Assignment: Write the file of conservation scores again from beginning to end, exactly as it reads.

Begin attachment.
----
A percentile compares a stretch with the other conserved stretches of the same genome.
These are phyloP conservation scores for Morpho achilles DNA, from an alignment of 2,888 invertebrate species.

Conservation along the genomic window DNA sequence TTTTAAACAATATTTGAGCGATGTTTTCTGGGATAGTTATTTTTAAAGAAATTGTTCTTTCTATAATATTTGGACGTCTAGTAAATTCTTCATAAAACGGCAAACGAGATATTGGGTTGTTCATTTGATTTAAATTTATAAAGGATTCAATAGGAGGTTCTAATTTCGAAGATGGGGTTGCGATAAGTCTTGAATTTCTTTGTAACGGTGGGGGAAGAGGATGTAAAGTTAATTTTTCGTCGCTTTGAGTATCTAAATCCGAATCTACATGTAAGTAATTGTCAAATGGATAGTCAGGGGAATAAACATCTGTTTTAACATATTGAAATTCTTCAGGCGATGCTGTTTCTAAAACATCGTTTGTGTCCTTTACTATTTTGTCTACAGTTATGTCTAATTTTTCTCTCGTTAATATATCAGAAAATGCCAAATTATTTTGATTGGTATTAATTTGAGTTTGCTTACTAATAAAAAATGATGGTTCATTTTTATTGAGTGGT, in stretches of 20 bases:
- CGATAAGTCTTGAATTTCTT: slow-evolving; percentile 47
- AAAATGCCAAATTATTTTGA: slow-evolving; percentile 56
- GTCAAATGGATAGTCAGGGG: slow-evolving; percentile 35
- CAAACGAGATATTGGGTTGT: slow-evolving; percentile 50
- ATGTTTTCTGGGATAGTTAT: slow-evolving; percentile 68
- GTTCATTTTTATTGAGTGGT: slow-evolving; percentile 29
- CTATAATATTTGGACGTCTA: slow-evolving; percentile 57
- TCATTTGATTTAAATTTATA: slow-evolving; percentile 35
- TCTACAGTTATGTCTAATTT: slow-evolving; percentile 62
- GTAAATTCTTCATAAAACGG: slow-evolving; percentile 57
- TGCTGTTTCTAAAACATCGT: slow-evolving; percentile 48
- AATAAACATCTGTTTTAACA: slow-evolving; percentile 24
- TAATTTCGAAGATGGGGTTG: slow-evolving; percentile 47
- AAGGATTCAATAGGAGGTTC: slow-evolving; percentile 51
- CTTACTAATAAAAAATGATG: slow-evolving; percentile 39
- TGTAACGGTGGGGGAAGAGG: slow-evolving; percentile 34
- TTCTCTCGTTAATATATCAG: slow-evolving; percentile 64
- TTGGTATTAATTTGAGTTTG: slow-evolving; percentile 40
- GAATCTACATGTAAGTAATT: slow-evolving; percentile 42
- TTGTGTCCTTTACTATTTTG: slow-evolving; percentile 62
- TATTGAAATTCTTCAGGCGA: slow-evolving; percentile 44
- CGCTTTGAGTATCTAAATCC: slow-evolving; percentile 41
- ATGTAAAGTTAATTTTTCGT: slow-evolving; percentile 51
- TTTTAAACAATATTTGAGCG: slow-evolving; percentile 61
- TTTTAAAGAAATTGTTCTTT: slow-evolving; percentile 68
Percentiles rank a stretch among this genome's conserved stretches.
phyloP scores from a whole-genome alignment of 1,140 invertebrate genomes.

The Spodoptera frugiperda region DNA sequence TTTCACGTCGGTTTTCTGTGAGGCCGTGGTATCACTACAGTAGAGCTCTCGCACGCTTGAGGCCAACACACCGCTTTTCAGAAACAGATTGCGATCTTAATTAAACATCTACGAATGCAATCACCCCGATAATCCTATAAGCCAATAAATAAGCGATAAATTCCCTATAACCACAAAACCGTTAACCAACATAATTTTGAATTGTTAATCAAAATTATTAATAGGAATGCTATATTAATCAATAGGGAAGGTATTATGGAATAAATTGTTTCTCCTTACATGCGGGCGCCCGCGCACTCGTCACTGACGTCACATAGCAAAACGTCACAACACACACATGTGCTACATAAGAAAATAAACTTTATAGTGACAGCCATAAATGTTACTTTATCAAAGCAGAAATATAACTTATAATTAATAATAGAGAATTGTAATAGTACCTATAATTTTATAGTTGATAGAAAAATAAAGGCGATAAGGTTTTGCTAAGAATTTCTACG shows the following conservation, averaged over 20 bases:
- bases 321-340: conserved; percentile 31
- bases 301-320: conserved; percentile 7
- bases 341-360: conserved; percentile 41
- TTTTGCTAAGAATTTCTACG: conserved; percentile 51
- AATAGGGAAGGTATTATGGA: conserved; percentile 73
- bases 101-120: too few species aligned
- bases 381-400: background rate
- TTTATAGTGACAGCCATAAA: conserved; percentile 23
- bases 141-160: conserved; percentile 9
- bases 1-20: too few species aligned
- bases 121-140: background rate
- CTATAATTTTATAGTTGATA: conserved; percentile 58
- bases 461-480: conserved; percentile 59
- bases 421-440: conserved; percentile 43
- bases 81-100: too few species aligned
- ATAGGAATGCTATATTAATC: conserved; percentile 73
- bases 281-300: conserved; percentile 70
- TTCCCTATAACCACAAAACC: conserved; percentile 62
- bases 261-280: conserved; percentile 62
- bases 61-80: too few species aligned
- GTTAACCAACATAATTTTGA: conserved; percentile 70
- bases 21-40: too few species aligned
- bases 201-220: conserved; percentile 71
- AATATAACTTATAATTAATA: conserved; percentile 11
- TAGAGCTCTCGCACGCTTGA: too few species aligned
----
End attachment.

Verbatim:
A percentile compares a stretch with the other conserved stretches of the same genome.
These are phyloP conservation scores for Morpho achilles DNA, from an alignment of 2,888 invertebrate species.

Conservation along the genomic window DNA sequence TTTTAAACAATATTTGAGCGATGTTTTCTGGGATAGTTATTTTTAAAGAAATTGTTCTTTCTATAATATTTGGACGTCTAGTAAATTCTTCATAAAACGGCAAACGAGATATTGGGTTGTTCATTTGATTTAAATTTATAAAGGATTCAATAGGAGGTTCTAATTTCGAAGATGGGGTTGCGATAAGTCTTGAATTTCTTTGTAACGGTGGGGGAAGAGGATGTAAAGTTAATTTTTCGTCGCTTTGAGTATCTAAATCCGAATCTACATGTAAGTAATTGTCAAATGGATAGTCAGGGGAATAAACATCTGTTTTAACATATTGAAATTCTTCAGGCGATGCTGTTTCTAAAACATCGTTTGTGTCCTTTACTATTTTGTCTACAGTTATGTCTAATTTTTCTCTCGTTAATATATCAGAAAATGCCAAATTATTTTGATTGGTATTAATTTGAGTTTGCTTACTAATAAAAAATGATGGTTCATTTTTATTGAGTGGT, in stretches of 20 bases:
- CGATAAGTCTTGAATTTCTT: slow-evolving; percentile 47
- AAAATGCCAAATTATTTTGA: slow-evolving; percentile 56
- GTCAAATGGATAGTCAGGGG: slow-evolving; percentile 35
- CAAACGAGATATTGGGTTGT: slow-evolving; percentile 50
- ATGTTTTCTGGGATAGTTAT: slow-evolving; percentile 68
- GTTCATTTTTATTGAGTGGT: slow-evolving; percentile 29
- CTATAATATTTGGACGTCTA: slow-evolving; percentile 57
- TCATTTGATTTAAATTTATA: slow-evolving; percentile 35
- TCTACAGTTATGTCTAATTT: slow-evolving; percentile 62
- GTAAATTCTTCATAAAACGG: slow-evolving; percentile 57
- TGCTGTTTCTAAAACATCGT: slow-evolving; percentile 48
- AATAAACATCTGTTTTAACA: slow-evolving; percentile 24
- TAATTTCGAAGATGGGGTTG: slow-evolving; percentile 47
- AAGGATTCAATAGGAGGTTC: slow-evolving; percentile 51
- CTTACTAATAAAAAATGATG: slow-evolving; percentile 39
- TGTAACGGTGGGGGAAGAGG: slow-evolving; percentile 34
- TTCTCTCGTTAATATATCAG: slow-evolving; percentile 64
- TTGGTATTAATTTGAGTTTG: slow-evolving; percentile 40
- GAATCTACATGTAAGTAATT: slow-evolving; percentile 42
- TTGTGTCCTTTACTATTTTG: slow-evolving; percentile 62
- TATTGAAATTCTTCAGGCGA: slow-evolving; percentile 44
- CGCTTTGAGTATCTAAATCC: slow-evolving; percentile 41
- ATGTAAAGTTAATTTTTCGT: slow-evolving; percentile 51
- TTTTAAACAATATTTGAGCG: slow-evolving; percentile 61
- TTTTAAAGAAATTGTTCTTT: slow-evolving; percentile 68
Percentiles rank a stretch among this genome's conserved stretches.
phyloP scores from a whole-genome alignment of 1,140 invertebrate genomes.

The Spodoptera frugiperda region DNA sequence TTTCACGTCGGTTTTCTGTGAGGCCGTGGTATCACTACAGTAGAGCTCTCGCACGCTTGAGGCCAACACACCGCTTTTCAGAAACAGATTGCGATCTTAATTAAACATCTACGAATGCAATCACCCCGATAATCCTATAAGCCAATAAATAAGCGATAAATTCCCTATAACCACAAAACCGTTAACCAACATAATTTTGAATTGTTAATCAAAATTATTAATAGGAATGCTATATTAATCAATAGGGAAGGTATTATGGAATAAATTGTTTCTCCTTACATGCGGGCGCCCGCGCACTCGTCACTGACGTCACATAGCAAAACGTCACAACACACACATGTGCTACATAAGAAAATAAACTTTATAGTGACAGCCATAAATGTTACTTTATCAAAGCAGAAATATAACTTATAATTAATAATAGAGAATTGTAATAGTACCTATAATTTTATAGTTGATAGAAAAATAAAGGCGATAAGGTTTTGCTAAGAATTTCTACG shows the following conservation, averaged over 20 bases:
- bases 321-340: conserved; percentile 31
- bases 301-320: conserved; percentile 7
- bases 341-360: conserved; percentile 41
- TTTTGCTAAGAATTTCTACG: conserved; percentile 51
- AATAGGGAAGGTATTATGGA: conserved; percentile 73
- bases 101-120: too few species aligned
- bases 381-400: background rate
- TTTATAGTGACAGCCATAAA: conserved; percentile 23
- bases 141-160: conserved; percentile 9
- bases 1-20: too few species aligned
- bases 121-140: background rate
- CTATAATTTTATAGTTGATA: conserved; percentile 58
- bases 461-480: conserved; percentile 59
- bases 421-440: conserved; percentile 43
- bases 81-100: too few species aligned
- ATAGGAATGCTATATTAATC: conserved; percentile 73
- bases 281-300: conserved; percentile 70
- TTCCCTATAACCACAAAACC: conserved; percentile 62
- bases 261-280: conserved; percentile 62
- bases 61-80: too few species aligned
- GTTAACCAACATAATTTTGA: conserved; percentile 70
- bases 21-40: too few species aligned
- bases 201-220: conserved; percentile 71
- AATATAACTTATAATTAATA: conserved; percentile 11
- TAGAGCTCTCGCACGCTTGA: too few species aligned